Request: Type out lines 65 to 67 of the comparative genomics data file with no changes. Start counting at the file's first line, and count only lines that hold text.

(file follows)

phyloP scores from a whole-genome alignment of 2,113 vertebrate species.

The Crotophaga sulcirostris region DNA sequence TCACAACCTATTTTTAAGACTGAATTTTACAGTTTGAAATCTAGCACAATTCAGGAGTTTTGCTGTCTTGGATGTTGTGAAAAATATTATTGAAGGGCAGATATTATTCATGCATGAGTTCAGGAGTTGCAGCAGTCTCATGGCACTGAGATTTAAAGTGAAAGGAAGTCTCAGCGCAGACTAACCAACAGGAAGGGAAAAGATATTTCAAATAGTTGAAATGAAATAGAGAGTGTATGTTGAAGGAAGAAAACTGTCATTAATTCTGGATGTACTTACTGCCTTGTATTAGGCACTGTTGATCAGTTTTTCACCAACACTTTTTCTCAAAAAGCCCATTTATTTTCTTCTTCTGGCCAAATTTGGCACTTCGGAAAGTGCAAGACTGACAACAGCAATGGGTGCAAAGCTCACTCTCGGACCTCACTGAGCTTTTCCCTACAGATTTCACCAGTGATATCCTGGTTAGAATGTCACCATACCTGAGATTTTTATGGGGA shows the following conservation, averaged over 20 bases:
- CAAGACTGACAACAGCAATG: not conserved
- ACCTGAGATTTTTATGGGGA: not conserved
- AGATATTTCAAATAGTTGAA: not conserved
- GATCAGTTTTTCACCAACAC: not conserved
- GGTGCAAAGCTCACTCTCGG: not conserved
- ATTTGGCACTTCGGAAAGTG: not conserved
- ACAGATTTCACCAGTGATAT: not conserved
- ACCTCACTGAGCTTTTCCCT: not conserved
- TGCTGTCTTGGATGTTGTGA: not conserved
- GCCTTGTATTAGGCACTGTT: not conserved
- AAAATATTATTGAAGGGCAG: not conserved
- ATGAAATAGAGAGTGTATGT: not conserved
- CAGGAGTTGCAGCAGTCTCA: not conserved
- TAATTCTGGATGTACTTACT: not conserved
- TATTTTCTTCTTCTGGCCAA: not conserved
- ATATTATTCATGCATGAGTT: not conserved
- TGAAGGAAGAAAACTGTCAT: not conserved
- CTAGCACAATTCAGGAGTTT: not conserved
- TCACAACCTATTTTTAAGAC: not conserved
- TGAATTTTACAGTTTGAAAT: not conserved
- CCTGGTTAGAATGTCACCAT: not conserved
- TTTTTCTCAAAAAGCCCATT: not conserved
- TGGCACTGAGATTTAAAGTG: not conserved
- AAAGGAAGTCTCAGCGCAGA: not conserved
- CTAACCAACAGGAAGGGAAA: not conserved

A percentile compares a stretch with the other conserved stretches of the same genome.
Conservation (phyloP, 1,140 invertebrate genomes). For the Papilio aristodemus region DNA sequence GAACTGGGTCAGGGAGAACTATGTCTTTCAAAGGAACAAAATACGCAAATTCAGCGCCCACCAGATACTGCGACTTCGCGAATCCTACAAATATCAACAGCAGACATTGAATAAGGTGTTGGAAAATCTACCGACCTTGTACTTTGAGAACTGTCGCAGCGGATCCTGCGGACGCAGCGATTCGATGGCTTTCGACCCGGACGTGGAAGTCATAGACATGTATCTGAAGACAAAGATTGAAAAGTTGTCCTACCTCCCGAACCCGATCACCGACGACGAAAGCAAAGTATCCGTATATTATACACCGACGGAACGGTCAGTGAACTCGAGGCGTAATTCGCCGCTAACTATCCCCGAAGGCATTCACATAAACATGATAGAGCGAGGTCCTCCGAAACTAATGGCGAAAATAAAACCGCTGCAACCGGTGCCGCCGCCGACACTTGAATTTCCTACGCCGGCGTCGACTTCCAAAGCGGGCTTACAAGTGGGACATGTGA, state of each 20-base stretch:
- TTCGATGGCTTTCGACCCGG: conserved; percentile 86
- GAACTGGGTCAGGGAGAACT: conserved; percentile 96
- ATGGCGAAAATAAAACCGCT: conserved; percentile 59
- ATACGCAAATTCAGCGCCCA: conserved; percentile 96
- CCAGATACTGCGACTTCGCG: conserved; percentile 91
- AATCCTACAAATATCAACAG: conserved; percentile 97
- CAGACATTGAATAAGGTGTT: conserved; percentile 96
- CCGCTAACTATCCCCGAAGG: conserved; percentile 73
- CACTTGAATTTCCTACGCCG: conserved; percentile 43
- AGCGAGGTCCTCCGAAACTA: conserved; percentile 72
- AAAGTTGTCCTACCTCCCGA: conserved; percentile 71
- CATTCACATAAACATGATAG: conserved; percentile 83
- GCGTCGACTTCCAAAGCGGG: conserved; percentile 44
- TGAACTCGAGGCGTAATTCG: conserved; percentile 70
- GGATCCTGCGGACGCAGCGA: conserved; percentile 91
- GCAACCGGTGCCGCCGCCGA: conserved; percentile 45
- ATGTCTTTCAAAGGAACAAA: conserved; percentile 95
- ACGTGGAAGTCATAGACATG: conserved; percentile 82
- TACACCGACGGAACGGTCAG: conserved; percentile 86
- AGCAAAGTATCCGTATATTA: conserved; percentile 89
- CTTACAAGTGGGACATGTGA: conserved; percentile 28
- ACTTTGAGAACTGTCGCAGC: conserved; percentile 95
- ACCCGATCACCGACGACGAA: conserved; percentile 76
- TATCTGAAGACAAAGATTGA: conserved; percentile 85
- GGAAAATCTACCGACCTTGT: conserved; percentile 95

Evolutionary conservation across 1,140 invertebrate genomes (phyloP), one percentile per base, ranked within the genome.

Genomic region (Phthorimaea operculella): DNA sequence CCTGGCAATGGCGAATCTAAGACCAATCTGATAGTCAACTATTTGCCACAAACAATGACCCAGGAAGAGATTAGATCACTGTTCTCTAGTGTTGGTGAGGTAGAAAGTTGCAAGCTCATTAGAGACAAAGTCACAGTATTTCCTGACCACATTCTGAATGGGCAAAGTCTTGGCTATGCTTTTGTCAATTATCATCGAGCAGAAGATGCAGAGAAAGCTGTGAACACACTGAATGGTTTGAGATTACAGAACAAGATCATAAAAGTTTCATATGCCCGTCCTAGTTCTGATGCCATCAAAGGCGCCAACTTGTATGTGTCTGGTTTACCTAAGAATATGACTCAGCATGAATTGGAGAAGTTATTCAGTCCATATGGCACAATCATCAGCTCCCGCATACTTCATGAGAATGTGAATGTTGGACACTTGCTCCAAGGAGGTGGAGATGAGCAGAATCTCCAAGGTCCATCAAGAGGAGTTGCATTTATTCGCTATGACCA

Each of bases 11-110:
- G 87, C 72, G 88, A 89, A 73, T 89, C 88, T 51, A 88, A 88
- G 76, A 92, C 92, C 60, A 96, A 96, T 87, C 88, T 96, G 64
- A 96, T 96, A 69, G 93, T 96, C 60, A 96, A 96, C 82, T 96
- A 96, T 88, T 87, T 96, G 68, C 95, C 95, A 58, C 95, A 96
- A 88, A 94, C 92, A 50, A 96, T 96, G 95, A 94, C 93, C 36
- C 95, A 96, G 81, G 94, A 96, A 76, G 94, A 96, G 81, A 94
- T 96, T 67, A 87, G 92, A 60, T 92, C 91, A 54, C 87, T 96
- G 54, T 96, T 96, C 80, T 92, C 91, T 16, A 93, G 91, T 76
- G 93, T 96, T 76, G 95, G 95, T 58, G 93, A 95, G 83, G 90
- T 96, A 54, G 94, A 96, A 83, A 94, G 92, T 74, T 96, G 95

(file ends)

- G 54, T 96, T 96, C 80, T 92, C 91, T 16, A 93, G 91, T 76
- G 93, T 96, T 76, G 95, G 95, T 58, G 93, A 95, G 83, G 90
- T 96, A 54, G 94, A 96, A 83, A 94, G 92, T 74, T 96, G 95